The close up view of the drawing reveals the hatching and cross-hatching that I wrote about a few posts ago. The technique is a lot like what you get from traditional pastels except that there is no dust.
This is like your traditional kids’ Crayola crayons except with a very rich, heavily pigmented and highly workable texture. As a drawing medium it is extremely responsive and flexible. As a consequence you can fully enter into your idea without any hassle about the medium. And you can find a kid-like joy in this portable, scribbly crayon.
They’re a little on the expensive side, though. If one rolls under the couch, it’s worth diving under there to retrieve it!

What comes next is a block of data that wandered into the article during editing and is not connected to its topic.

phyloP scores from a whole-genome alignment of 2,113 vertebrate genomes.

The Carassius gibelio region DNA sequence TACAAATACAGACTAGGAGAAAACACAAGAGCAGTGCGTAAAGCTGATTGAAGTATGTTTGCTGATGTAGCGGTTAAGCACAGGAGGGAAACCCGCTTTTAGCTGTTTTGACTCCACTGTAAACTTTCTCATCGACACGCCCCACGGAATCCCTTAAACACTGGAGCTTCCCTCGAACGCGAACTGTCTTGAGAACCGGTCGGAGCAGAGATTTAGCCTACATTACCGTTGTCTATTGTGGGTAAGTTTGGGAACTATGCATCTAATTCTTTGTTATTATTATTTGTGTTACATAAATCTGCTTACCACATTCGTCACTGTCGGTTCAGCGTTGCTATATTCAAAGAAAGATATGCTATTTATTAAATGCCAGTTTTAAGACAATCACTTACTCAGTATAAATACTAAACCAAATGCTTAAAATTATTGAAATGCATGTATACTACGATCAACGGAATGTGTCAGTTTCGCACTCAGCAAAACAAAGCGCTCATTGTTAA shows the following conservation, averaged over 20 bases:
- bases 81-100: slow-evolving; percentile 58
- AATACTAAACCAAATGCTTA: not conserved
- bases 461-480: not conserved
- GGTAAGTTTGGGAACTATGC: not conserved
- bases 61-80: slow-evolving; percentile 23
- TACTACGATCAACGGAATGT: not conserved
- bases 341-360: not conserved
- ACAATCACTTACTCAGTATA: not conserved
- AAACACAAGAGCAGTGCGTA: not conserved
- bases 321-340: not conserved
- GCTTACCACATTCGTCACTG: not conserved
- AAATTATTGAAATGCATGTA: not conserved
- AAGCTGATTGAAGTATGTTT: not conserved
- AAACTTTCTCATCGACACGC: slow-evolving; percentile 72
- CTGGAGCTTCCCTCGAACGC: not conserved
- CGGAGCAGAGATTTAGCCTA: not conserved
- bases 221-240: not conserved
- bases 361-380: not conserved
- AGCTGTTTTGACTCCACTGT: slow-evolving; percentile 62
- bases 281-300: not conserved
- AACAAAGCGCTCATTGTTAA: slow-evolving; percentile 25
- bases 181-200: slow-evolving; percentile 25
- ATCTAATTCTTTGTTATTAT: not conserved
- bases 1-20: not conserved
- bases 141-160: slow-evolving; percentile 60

The drawing I posted yesterday in its first rough lines now looks like this. I might be doing some other versions as well. With this drawing I am figuring out what the reflections of the upper corner of the painting should look like: their design. The reflections are from trees that overhang the pond and the ways that the water’s motion catches and breaks up these dark greens.
The pattern is very abstract and doesn’t have to follow any particular pattern. It is entirely adjustable to whatever shapes seem most striking. So I draw different ideas — all of which are based upon the source photo — but which become slightly amended and distorted versions of it. The “reality” in this study that will finally matter is the one that evokes the pond’s mood.